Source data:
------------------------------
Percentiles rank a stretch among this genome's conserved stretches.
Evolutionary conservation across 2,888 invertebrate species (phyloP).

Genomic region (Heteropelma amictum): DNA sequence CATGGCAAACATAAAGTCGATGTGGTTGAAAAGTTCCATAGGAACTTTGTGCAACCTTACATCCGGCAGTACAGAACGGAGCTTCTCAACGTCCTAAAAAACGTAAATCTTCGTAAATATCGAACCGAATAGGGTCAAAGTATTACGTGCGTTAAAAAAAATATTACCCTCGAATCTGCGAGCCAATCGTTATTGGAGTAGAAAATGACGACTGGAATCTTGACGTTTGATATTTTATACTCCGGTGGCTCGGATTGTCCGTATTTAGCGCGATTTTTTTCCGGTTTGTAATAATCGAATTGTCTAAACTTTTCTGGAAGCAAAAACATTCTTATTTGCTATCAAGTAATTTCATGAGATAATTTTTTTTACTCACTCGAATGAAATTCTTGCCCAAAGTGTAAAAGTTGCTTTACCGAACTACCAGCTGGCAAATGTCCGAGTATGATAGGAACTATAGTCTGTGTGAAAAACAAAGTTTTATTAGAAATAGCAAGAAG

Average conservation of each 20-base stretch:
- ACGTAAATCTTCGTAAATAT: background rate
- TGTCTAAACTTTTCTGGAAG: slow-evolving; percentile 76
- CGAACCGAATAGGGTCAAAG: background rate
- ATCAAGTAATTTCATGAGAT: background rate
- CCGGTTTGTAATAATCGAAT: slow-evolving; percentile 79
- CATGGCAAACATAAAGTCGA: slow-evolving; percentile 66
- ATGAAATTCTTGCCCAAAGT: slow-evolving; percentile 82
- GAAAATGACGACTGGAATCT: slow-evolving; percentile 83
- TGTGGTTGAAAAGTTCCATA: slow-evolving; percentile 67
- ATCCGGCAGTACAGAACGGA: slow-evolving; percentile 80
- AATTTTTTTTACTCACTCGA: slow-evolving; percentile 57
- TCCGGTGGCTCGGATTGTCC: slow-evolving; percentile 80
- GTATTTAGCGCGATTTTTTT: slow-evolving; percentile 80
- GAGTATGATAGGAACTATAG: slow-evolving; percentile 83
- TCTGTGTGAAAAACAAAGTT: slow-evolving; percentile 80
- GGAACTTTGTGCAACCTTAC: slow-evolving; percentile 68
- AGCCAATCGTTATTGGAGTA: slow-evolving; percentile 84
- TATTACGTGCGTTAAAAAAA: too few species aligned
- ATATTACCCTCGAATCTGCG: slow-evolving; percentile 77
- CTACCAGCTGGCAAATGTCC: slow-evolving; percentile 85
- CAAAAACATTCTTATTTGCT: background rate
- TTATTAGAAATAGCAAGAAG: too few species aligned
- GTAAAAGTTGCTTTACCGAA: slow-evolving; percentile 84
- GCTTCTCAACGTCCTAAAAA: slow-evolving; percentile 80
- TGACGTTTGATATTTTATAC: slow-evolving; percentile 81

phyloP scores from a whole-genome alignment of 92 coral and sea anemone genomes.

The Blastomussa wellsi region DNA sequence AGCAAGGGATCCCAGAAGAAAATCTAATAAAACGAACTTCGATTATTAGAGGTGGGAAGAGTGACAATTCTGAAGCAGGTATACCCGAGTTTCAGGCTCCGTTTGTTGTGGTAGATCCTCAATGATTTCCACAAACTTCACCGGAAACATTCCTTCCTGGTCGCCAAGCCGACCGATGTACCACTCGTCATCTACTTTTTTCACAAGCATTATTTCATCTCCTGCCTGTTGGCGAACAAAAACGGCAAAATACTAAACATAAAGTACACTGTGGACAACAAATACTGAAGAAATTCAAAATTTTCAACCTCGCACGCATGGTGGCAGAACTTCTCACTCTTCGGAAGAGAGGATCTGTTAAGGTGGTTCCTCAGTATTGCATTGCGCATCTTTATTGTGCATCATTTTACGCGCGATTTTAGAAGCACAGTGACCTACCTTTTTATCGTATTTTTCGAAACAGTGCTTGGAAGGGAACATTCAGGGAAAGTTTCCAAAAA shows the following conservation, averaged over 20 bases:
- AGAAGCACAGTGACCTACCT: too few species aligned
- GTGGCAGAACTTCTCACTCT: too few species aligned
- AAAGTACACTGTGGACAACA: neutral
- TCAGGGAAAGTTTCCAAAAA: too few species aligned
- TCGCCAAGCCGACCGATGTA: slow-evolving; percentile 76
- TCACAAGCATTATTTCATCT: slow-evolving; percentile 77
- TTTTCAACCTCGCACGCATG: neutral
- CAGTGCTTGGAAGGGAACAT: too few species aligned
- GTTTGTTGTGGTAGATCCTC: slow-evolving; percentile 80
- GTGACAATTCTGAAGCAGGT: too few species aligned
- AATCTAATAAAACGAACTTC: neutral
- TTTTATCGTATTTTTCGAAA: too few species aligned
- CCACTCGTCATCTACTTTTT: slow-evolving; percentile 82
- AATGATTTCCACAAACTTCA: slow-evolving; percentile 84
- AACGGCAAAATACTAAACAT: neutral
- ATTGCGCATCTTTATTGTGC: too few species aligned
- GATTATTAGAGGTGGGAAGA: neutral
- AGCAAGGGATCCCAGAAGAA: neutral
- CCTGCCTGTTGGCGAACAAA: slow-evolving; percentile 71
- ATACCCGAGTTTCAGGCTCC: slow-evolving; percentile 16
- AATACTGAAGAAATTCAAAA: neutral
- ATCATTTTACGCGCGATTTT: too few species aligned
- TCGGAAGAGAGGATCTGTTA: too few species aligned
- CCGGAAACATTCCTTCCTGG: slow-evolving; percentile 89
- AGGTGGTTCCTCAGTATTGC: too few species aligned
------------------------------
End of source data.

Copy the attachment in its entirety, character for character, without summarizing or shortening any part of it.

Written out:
Percentiles rank a stretch among this genome's conserved stretches.
Evolutionary conservation across 2,888 invertebrate species (phyloP).

Genomic region (Heteropelma amictum): DNA sequence CATGGCAAACATAAAGTCGATGTGGTTGAAAAGTTCCATAGGAACTTTGTGCAACCTTACATCCGGCAGTACAGAACGGAGCTTCTCAACGTCCTAAAAAACGTAAATCTTCGTAAATATCGAACCGAATAGGGTCAAAGTATTACGTGCGTTAAAAAAAATATTACCCTCGAATCTGCGAGCCAATCGTTATTGGAGTAGAAAATGACGACTGGAATCTTGACGTTTGATATTTTATACTCCGGTGGCTCGGATTGTCCGTATTTAGCGCGATTTTTTTCCGGTTTGTAATAATCGAATTGTCTAAACTTTTCTGGAAGCAAAAACATTCTTATTTGCTATCAAGTAATTTCATGAGATAATTTTTTTTACTCACTCGAATGAAATTCTTGCCCAAAGTGTAAAAGTTGCTTTACCGAACTACCAGCTGGCAAATGTCCGAGTATGATAGGAACTATAGTCTGTGTGAAAAACAAAGTTTTATTAGAAATAGCAAGAAG

Average conservation of each 20-base stretch:
- ACGTAAATCTTCGTAAATAT: background rate
- TGTCTAAACTTTTCTGGAAG: slow-evolving; percentile 76
- CGAACCGAATAGGGTCAAAG: background rate
- ATCAAGTAATTTCATGAGAT: background rate
- CCGGTTTGTAATAATCGAAT: slow-evolving; percentile 79
- CATGGCAAACATAAAGTCGA: slow-evolving; percentile 66
- ATGAAATTCTTGCCCAAAGT: slow-evolving; percentile 82
- GAAAATGACGACTGGAATCT: slow-evolving; percentile 83
- TGTGGTTGAAAAGTTCCATA: slow-evolving; percentile 67
- ATCCGGCAGTACAGAACGGA: slow-evolving; percentile 80
- AATTTTTTTTACTCACTCGA: slow-evolving; percentile 57
- TCCGGTGGCTCGGATTGTCC: slow-evolving; percentile 80
- GTATTTAGCGCGATTTTTTT: slow-evolving; percentile 80
- GAGTATGATAGGAACTATAG: slow-evolving; percentile 83
- TCTGTGTGAAAAACAAAGTT: slow-evolving; percentile 80
- GGAACTTTGTGCAACCTTAC: slow-evolving; percentile 68
- AGCCAATCGTTATTGGAGTA: slow-evolving; percentile 84
- TATTACGTGCGTTAAAAAAA: too few species aligned
- ATATTACCCTCGAATCTGCG: slow-evolving; percentile 77
- CTACCAGCTGGCAAATGTCC: slow-evolving; percentile 85
- CAAAAACATTCTTATTTGCT: background rate
- TTATTAGAAATAGCAAGAAG: too few species aligned
- GTAAAAGTTGCTTTACCGAA: slow-evolving; percentile 84
- GCTTCTCAACGTCCTAAAAA: slow-evolving; percentile 80
- TGACGTTTGATATTTTATAC: slow-evolving; percentile 81

phyloP scores from a whole-genome alignment of 92 coral and sea anemone genomes.

The Blastomussa wellsi region DNA sequence AGCAAGGGATCCCAGAAGAAAATCTAATAAAACGAACTTCGATTATTAGAGGTGGGAAGAGTGACAATTCTGAAGCAGGTATACCCGAGTTTCAGGCTCCGTTTGTTGTGGTAGATCCTCAATGATTTCCACAAACTTCACCGGAAACATTCCTTCCTGGTCGCCAAGCCGACCGATGTACCACTCGTCATCTACTTTTTTCACAAGCATTATTTCATCTCCTGCCTGTTGGCGAACAAAAACGGCAAAATACTAAACATAAAGTACACTGTGGACAACAAATACTGAAGAAATTCAAAATTTTCAACCTCGCACGCATGGTGGCAGAACTTCTCACTCTTCGGAAGAGAGGATCTGTTAAGGTGGTTCCTCAGTATTGCATTGCGCATCTTTATTGTGCATCATTTTACGCGCGATTTTAGAAGCACAGTGACCTACCTTTTTATCGTATTTTTCGAAACAGTGCTTGGAAGGGAACATTCAGGGAAAGTTTCCAAAAA shows the following conservation, averaged over 20 bases:
- AGAAGCACAGTGACCTACCT: too few species aligned
- GTGGCAGAACTTCTCACTCT: too few species aligned
- AAAGTACACTGTGGACAACA: neutral
- TCAGGGAAAGTTTCCAAAAA: too few species aligned
- TCGCCAAGCCGACCGATGTA: slow-evolving; percentile 76
- TCACAAGCATTATTTCATCT: slow-evolving; percentile 77
- TTTTCAACCTCGCACGCATG: neutral
- CAGTGCTTGGAAGGGAACAT: too few species aligned
- GTTTGTTGTGGTAGATCCTC: slow-evolving; percentile 80
- GTGACAATTCTGAAGCAGGT: too few species aligned
- AATCTAATAAAACGAACTTC: neutral
- TTTTATCGTATTTTTCGAAA: too few species aligned
- CCACTCGTCATCTACTTTTT: slow-evolving; percentile 82
- AATGATTTCCACAAACTTCA: slow-evolving; percentile 84
- AACGGCAAAATACTAAACAT: neutral
- ATTGCGCATCTTTATTGTGC: too few species aligned
- GATTATTAGAGGTGGGAAGA: neutral
- AGCAAGGGATCCCAGAAGAA: neutral
- CCTGCCTGTTGGCGAACAAA: slow-evolving; percentile 71
- ATACCCGAGTTTCAGGCTCC: slow-evolving; percentile 16
- AATACTGAAGAAATTCAAAA: neutral
- ATCATTTTACGCGCGATTTT: too few species aligned
- TCGGAAGAGAGGATCTGTTA: too few species aligned
- CCGGAAACATTCCTTCCTGG: slow-evolving; percentile 89
- AGGTGGTTCCTCAGTATTGC: too few species aligned